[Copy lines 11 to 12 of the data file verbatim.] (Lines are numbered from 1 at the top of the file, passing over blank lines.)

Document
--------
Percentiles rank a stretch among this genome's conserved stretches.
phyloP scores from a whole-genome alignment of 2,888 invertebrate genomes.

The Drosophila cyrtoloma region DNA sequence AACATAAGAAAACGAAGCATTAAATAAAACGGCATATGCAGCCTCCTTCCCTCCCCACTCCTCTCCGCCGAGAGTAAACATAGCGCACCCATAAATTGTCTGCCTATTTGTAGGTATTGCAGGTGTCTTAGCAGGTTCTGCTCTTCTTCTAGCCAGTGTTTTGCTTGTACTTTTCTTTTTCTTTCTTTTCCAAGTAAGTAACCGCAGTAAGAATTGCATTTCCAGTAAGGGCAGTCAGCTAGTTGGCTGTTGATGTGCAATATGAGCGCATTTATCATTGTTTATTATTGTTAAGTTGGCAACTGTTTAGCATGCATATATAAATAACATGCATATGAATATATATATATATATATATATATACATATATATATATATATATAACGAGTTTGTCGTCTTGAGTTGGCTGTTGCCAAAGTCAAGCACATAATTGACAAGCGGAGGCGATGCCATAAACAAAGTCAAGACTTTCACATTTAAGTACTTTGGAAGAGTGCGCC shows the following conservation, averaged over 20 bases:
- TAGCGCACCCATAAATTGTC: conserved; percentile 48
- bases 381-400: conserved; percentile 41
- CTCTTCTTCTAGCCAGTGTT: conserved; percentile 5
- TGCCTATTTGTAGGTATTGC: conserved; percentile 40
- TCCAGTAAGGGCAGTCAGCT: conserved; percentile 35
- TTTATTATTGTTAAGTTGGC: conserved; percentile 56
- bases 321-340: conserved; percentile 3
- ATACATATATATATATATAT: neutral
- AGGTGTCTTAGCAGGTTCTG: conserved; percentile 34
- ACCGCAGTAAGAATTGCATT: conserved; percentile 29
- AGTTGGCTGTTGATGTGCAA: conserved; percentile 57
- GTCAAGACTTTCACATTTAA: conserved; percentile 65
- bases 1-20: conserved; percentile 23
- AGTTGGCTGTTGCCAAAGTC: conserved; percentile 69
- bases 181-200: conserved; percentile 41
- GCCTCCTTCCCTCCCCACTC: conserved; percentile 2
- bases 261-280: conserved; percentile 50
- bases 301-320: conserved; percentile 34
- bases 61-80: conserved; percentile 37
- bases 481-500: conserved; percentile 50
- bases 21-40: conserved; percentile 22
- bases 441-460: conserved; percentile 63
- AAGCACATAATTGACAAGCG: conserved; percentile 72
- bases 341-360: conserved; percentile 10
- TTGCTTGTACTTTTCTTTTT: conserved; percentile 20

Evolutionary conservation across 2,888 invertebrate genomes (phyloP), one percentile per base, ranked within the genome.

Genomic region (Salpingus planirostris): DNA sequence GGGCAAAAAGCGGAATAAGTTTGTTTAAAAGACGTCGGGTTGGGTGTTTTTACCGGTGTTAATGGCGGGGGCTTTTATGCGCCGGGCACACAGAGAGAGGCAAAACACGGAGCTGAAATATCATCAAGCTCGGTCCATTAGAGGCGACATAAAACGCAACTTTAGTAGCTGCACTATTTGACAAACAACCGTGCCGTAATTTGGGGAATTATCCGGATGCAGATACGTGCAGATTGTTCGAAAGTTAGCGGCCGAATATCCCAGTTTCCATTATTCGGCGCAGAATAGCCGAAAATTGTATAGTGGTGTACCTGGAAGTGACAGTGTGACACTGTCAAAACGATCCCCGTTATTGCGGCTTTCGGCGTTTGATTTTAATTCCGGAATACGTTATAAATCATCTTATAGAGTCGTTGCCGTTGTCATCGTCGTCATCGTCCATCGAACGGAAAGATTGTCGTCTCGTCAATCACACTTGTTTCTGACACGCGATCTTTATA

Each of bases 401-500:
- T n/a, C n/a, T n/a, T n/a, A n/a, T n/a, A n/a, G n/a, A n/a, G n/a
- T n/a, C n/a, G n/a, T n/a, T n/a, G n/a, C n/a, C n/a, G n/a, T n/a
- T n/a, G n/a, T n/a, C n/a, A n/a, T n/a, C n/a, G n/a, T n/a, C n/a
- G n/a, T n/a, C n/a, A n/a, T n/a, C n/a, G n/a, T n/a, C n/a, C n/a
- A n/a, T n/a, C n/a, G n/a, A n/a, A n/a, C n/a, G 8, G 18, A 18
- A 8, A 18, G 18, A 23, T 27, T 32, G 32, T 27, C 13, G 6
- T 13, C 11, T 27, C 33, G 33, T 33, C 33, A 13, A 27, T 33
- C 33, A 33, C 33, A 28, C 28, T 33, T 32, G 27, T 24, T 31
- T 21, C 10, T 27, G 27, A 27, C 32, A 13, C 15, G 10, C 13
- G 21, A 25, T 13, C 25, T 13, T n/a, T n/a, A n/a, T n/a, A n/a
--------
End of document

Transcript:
- ATACATATATATATATATAT: neutral
- AGGTGTCTTAGCAGGTTCTG: conserved; percentile 34